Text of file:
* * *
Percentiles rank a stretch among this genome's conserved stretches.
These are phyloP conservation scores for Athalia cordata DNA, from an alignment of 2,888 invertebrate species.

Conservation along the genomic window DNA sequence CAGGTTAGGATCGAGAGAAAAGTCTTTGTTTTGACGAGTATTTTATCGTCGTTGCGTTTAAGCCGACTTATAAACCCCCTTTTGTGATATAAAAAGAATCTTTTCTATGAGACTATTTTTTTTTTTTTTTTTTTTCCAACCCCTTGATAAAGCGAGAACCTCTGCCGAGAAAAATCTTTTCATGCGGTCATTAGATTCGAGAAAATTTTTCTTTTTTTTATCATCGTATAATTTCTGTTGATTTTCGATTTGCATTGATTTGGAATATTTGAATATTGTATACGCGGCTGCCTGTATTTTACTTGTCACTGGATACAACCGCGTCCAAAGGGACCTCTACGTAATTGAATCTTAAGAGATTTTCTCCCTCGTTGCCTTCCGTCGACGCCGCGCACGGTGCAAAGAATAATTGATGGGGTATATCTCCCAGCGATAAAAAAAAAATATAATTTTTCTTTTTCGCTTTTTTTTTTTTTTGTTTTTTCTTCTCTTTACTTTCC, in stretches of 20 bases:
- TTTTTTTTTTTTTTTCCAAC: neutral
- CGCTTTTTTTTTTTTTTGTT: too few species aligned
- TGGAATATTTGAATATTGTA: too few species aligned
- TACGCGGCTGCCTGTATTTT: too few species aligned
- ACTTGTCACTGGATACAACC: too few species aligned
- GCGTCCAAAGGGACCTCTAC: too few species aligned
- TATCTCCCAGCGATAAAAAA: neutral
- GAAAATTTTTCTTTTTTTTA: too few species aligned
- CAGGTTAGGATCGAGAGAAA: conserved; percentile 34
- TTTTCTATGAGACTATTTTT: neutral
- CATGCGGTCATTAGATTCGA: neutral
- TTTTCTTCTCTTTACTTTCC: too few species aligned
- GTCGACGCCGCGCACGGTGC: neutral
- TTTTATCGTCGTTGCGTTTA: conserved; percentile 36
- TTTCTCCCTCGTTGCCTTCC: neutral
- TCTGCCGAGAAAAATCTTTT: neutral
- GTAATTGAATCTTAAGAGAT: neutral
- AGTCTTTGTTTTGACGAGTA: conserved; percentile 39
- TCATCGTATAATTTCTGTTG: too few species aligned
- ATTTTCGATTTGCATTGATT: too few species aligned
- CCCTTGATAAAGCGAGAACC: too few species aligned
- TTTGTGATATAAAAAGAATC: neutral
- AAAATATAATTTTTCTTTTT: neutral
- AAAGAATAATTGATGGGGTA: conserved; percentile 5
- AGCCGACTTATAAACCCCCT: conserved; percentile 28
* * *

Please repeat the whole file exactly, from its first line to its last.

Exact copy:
Percentiles rank a stretch among this genome's conserved stretches.
These are phyloP conservation scores for Athalia cordata DNA, from an alignment of 2,888 invertebrate species.

Conservation along the genomic window DNA sequence CAGGTTAGGATCGAGAGAAAAGTCTTTGTTTTGACGAGTATTTTATCGTCGTTGCGTTTAAGCCGACTTATAAACCCCCTTTTGTGATATAAAAAGAATCTTTTCTATGAGACTATTTTTTTTTTTTTTTTTTTTCCAACCCCTTGATAAAGCGAGAACCTCTGCCGAGAAAAATCTTTTCATGCGGTCATTAGATTCGAGAAAATTTTTCTTTTTTTTATCATCGTATAATTTCTGTTGATTTTCGATTTGCATTGATTTGGAATATTTGAATATTGTATACGCGGCTGCCTGTATTTTACTTGTCACTGGATACAACCGCGTCCAAAGGGACCTCTACGTAATTGAATCTTAAGAGATTTTCTCCCTCGTTGCCTTCCGTCGACGCCGCGCACGGTGCAAAGAATAATTGATGGGGTATATCTCCCAGCGATAAAAAAAAAATATAATTTTTCTTTTTCGCTTTTTTTTTTTTTTGTTTTTTCTTCTCTTTACTTTCC, in stretches of 20 bases:
- TTTTTTTTTTTTTTTCCAAC: neutral
- CGCTTTTTTTTTTTTTTGTT: too few species aligned
- TGGAATATTTGAATATTGTA: too few species aligned
- TACGCGGCTGCCTGTATTTT: too few species aligned
- ACTTGTCACTGGATACAACC: too few species aligned
- GCGTCCAAAGGGACCTCTAC: too few species aligned
- TATCTCCCAGCGATAAAAAA: neutral
- GAAAATTTTTCTTTTTTTTA: too few species aligned
- CAGGTTAGGATCGAGAGAAA: conserved; percentile 34
- TTTTCTATGAGACTATTTTT: neutral
- CATGCGGTCATTAGATTCGA: neutral
- TTTTCTTCTCTTTACTTTCC: too few species aligned
- GTCGACGCCGCGCACGGTGC: neutral
- TTTTATCGTCGTTGCGTTTA: conserved; percentile 36
- TTTCTCCCTCGTTGCCTTCC: neutral
- TCTGCCGAGAAAAATCTTTT: neutral
- GTAATTGAATCTTAAGAGAT: neutral
- AGTCTTTGTTTTGACGAGTA: conserved; percentile 39
- TCATCGTATAATTTCTGTTG: too few species aligned
- ATTTTCGATTTGCATTGATT: too few species aligned
- CCCTTGATAAAGCGAGAACC: too few species aligned
- TTTGTGATATAAAAAGAATC: neutral
- AAAATATAATTTTTCTTTTT: neutral
- AAAGAATAATTGATGGGGTA: conserved; percentile 5
- AGCCGACTTATAAACCCCCT: conserved; percentile 28